Police in Victoria have handed out nearly 20,000 fines for Covid-19 breaches during the coronavirus pandemic, a parliamentary inquiry has been told.
Lisa Neville, the state’s police minister, told a Covid-19 inquiry on Wednesday officers had issued 19,324 fines, including 1,669 for failing to wear a mask and 2,145 for people breaching the Melbourne curfew.
There were 5,761 fines for “non-compliance of directions” and 20 fines issued to people who had failed to self-isolate.
The Victorian fines vastly outnumber those handed out in New South Wales where a police spokeswoman confirmed on Wednesday officers had issued 1,440 fines since 17 March.
“This includes 1,421 issued to individuals and 19 issued to businesses,” the NSW police spokeswoman told the Guardian.
Restrictions in NSW have been relaxed over the past two months, but Melburnians are subject to stage-four restrictions that limit their movement, including an 8pm to 5am curfew.
In Victoria, fines include $200 for failing to wear a mask, $1,500 for most breaches and $5,000 for breaching 14-day self-isolation directions. Most breaches in NSW attract a $1,000 fine.
The inquiry also heard there had been an increase in the number of Victorians electing to challenge their fines including those electing to take them to court.
Some 1,108 Covid-19 fines were being disputed with Victoria police, while the chief commissioner, Shane Patton, said 528 fines were headed to the magistrates court.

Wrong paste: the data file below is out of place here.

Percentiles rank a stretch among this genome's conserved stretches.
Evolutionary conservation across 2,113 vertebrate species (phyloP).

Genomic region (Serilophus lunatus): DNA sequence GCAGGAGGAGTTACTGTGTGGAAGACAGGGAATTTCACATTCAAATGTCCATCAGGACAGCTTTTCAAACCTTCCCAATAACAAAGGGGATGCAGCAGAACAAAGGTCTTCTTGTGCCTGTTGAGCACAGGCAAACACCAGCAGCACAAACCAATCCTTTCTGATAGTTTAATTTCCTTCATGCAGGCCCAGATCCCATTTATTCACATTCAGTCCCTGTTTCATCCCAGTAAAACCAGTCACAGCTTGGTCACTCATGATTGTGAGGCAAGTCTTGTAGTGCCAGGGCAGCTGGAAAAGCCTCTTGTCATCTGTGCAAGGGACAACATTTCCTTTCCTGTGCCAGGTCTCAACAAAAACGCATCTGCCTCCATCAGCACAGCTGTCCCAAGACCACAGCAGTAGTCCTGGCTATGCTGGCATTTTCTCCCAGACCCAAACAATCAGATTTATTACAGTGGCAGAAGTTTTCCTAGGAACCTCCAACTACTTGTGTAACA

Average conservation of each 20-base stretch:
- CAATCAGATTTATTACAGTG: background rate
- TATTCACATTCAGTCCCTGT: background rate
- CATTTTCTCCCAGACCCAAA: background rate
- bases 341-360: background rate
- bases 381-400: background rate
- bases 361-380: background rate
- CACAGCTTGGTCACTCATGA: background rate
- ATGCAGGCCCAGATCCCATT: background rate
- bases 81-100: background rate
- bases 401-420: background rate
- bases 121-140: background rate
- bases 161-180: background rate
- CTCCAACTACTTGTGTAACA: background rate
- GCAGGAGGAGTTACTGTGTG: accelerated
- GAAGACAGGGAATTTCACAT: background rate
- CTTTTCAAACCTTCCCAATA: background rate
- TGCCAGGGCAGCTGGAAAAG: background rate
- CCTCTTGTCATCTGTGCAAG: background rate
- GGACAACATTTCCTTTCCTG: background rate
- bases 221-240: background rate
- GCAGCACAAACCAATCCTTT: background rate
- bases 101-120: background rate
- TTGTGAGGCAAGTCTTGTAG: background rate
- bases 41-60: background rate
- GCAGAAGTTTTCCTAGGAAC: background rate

Victoria has been criticised by some human rights groups for the scale of compliance actions that have accompanied public health restrictions during the state’s second wave.
Police data previously provided to the inquiry has shown Victoria’s three most disadvantaged local government areas received 10% of all fines in the first two months of the pandemic.
Analysis by Guardian Australia has also suggested areas with large migrant populations and social housing have been among the most heavily enforced.
Patton told the inquiry police only issued fines in the case of an “obvious and blatant breach” of the chief health officer’s guidelines.
“Our members have issued thousands of warnings,” he said.
Victoria’s emergency management commissioner, Andrew Crisp, was also publicly quizzed for the first time over the state’s bungled hotel quarantine system.
Crisp and the Australian Defence Force, as well as the federal defence minister, Linda Reynolds, have contradicted each other over whether Victoria was offered help in late March.
Crisp repeated his position that the ADF never offered support with the hotel quarantine scheme during two key meetings on 27 and 28 March when the program was established.
“I don’t recall any direct offer being made in relation to hotel quarantine,” Crisp said.
He said he had not requested any support from the ADF to help guard returned travellers, stating authorities believed they had the “resources within the state to meet the needs of that particular program”.
This month, Crisp issued an explosive statement challenging Reynolds’s claim that Victoria knocked back an offer to have ADF force help with the program.
Under questioning from Nationals MP Danny O’Brien, Crisp on Wednesday confirmed he had discussed the media release with the secretary of the Department of Justice and Community Safety.
They had discussed a need to “clarify the facts”, but no one from the premier’s office or any ministers’ offices were involved, he said.
Crisp also confirmed that recordings from the two key meetings on 27 March and 28 March had been provided to the former judge Jennifer Coate’s inquiry.
Earlier, the chief executive of WorkSafe Victoria, Colin Radford, revealed the watchdog was investigating eight hotel quarantine sites over a lack of PPE and training for private security guards.
He said Victoria’s Department of Health and Human Services and the Department of Jobs, Precincts and Regions were also the subject of WorkSafe probes for Covid-19 breaches.
The attorney general, Jill Hennessy, said WorkSafe probes of government departments were common and demonstrated the independence of the regulator.
Source: The Guardian